Google My Library also has the ability to display just the cover view of your library, but there doesn’t appear to be any ordering/sorting options…although it will limit a search to just your library, it would still be nice to be able to order. How about some faceted browsing, Google?

Google My Library Cover View

This is an interesting product from Google. It is yet another set of information they can use to target advertisements (if they know the contents of your library and 982734987234 other people, they can cross reference that and target ads). But as a product from the consumer’s view, this seems way less useful than LibraryThing, which has given serious thought to what people want to do with their own books, and gives a nearly obsessive number of tools to the user.

On the other hand, this is Google. They are likely to gather a huge number of users from their existing base, even when there may be better tools out there for the given job. Haven’t seen this over at the Thingology blog…Tim, what do you think about this?

Digital Culture

Google Gears

Google Offline access! Google Gears is a beta that allows for offline access to Reader (your feeds, no internet access needed) and is going to support Gmail very soon.

Not always needed, but invaluable during those long flights.

Digital Culture

$1.65 Billion

That’s what Google reportedly just paid in stock for YouTube. The interesting question is whether Google Video will go away, or will YouTube? The press release says that both will stick around…but that makes little sense. It will be interesting to see, that’s for sure.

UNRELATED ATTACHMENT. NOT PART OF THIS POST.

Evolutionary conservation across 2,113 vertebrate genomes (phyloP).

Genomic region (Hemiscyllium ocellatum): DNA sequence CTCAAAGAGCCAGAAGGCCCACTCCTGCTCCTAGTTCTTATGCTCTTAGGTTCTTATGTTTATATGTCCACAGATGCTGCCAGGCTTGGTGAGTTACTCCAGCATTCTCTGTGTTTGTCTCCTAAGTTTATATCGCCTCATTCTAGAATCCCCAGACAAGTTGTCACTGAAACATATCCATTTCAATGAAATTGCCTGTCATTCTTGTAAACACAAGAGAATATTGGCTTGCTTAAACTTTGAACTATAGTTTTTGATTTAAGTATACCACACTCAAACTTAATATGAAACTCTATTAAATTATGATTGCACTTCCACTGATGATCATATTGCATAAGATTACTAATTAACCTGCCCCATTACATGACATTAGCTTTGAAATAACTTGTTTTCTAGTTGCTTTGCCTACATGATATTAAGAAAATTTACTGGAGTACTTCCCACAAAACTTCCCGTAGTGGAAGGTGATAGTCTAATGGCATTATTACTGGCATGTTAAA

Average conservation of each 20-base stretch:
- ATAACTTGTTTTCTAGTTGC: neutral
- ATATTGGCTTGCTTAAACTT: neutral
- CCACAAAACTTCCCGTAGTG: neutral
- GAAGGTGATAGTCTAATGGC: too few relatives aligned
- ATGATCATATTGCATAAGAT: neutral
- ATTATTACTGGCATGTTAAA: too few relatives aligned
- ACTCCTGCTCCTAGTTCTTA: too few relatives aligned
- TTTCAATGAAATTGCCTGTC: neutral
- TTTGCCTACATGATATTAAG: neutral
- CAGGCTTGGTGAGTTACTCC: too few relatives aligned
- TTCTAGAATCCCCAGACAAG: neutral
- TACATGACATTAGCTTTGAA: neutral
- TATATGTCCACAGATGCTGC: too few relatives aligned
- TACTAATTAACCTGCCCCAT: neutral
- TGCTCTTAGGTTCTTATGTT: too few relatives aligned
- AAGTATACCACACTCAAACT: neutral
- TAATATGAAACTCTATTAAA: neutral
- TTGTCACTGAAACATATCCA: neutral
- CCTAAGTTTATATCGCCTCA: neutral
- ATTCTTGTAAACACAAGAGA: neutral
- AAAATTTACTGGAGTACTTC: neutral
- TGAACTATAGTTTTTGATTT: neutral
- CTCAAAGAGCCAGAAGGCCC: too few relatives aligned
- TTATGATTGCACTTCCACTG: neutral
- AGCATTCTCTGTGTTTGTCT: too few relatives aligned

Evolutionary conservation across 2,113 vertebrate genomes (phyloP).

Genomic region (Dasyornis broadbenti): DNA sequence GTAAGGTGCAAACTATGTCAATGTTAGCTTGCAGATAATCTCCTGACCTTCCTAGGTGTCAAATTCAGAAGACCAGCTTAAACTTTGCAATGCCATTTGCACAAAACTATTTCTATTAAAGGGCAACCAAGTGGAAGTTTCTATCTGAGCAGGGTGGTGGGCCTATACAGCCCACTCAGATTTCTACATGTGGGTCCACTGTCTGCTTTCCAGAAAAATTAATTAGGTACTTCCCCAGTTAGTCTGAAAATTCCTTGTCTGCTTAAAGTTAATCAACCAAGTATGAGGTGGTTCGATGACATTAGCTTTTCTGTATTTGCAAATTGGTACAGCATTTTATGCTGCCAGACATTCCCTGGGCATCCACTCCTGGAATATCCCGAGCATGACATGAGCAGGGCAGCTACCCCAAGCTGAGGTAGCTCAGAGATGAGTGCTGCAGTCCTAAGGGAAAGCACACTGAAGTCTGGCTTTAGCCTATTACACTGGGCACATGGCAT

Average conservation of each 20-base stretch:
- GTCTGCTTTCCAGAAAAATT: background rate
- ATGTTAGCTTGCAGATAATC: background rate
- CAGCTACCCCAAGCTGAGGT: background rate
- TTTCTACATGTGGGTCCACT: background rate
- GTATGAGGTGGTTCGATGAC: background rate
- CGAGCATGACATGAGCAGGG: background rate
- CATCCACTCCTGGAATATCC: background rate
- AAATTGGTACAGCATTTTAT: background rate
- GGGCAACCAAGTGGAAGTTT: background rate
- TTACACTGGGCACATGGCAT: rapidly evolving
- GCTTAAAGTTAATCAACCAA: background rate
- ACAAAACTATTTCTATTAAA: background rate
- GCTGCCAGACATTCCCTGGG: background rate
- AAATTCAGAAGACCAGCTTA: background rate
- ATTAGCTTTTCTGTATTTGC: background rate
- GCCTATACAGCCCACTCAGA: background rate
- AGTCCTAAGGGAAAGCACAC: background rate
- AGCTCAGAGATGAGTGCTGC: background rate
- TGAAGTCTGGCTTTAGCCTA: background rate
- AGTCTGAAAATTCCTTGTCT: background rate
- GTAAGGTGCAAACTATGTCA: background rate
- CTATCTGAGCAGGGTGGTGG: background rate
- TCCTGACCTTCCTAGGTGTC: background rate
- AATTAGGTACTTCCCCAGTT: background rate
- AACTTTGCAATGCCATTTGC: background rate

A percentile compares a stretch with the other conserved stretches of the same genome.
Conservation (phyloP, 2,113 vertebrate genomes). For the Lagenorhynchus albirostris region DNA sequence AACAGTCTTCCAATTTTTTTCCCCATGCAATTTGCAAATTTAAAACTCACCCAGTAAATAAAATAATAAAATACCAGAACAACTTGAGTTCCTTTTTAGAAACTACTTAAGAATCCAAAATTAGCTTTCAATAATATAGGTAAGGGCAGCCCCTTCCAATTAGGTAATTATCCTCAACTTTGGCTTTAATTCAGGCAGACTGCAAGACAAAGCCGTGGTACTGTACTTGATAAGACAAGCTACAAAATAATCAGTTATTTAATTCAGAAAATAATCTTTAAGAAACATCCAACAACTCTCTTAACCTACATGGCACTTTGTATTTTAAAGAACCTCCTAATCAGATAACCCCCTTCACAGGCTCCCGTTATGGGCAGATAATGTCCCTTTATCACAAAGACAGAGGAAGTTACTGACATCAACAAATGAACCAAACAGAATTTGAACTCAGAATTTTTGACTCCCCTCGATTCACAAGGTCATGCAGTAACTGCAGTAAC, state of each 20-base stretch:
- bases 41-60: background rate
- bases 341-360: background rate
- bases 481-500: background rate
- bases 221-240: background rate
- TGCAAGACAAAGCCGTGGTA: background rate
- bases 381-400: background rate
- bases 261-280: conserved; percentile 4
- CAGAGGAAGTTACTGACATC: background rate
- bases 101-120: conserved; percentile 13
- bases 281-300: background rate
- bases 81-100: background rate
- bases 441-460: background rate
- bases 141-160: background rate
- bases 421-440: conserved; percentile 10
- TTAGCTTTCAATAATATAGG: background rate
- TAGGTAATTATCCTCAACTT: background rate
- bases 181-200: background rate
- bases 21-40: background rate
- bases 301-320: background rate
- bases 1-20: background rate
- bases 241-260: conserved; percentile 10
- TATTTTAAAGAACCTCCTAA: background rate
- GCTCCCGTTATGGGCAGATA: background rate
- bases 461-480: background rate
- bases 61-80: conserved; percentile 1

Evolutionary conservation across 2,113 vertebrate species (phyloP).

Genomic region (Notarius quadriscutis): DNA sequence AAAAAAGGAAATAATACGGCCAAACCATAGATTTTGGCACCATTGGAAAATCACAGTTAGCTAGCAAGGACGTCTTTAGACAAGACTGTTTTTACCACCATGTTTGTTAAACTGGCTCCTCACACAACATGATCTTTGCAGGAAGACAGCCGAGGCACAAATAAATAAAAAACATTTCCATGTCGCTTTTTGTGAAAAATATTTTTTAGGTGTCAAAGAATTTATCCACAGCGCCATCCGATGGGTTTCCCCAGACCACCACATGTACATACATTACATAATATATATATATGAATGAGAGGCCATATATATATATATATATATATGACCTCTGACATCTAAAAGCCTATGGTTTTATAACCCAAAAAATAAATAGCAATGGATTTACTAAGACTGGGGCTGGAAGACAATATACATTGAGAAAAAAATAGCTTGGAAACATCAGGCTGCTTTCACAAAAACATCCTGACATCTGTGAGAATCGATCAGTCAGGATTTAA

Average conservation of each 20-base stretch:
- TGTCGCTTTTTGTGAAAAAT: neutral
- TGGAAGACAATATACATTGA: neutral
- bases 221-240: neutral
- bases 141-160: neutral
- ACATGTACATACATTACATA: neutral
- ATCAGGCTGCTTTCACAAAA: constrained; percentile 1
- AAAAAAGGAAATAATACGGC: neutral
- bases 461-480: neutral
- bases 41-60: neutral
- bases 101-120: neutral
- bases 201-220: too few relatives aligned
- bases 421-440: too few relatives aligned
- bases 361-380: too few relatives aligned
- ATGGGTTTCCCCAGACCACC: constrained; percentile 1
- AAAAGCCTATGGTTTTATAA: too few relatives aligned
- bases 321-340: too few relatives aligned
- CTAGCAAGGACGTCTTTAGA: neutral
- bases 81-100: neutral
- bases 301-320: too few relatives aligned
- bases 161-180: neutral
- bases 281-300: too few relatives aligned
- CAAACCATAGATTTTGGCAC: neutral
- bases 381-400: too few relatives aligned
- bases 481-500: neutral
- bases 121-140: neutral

Digital Culture Library Issues

Google @ ALA

Here’s Google’s video relating their experience at ALA 2006. Included are shots of the booth in the exhibit hall, a little video of the party they held at Muriel’s, and snippets of interviews they did with librarians at the party. You can see the swanky glowing drinks that I talked about earlier.

I was interviewed, but evidently didn’t make it into the video…but they did put up a picture of myself and Charles at the booth:

me @ ala

The most amusing thing to me about the picture? Google put these up as a Picasa Web Album, but I’m linking to it from my flickr account. Why? Picasa doesn’t give you easy linkability…I could copy image location and paste in the URL, but that’s not a friendly user experience. Flickr EXPECTS you’re going to hotlink their images, and gives you the URL to do so.

Picasa also doesn’t give you an easy way to browse to a specific picture…this was pic 166 of over 200, and when I went back to find it, I couldn’t be bothered to click next picture 165 times. There must be a jump to picture option for usability, guys. What else…oh yeah…no multiple sizes to pick from, so the resolution you get is just what’s there. I love Picasa as a local picture manipulation solution, but Google is a long way from flickr for online experience.

Digital Culture

Google Cubes

Google Cubes

Another pic I’ve been meaning to get to…these are little promo items from the Google Bash at this year’s American Library Association Annual meeting in New Orleans. They were at the bar, and when you ordered a drink the bartender would pop one in along with the booze and ice. When you do that, they light up:

Google Cubes all lit up

They have a couple of electrodes on the back that need to be bridged with some conductive item before they light up. Clever, and they gave the party a decidedly sci-fi aura, with everyone walking around with different colored glowing drinks.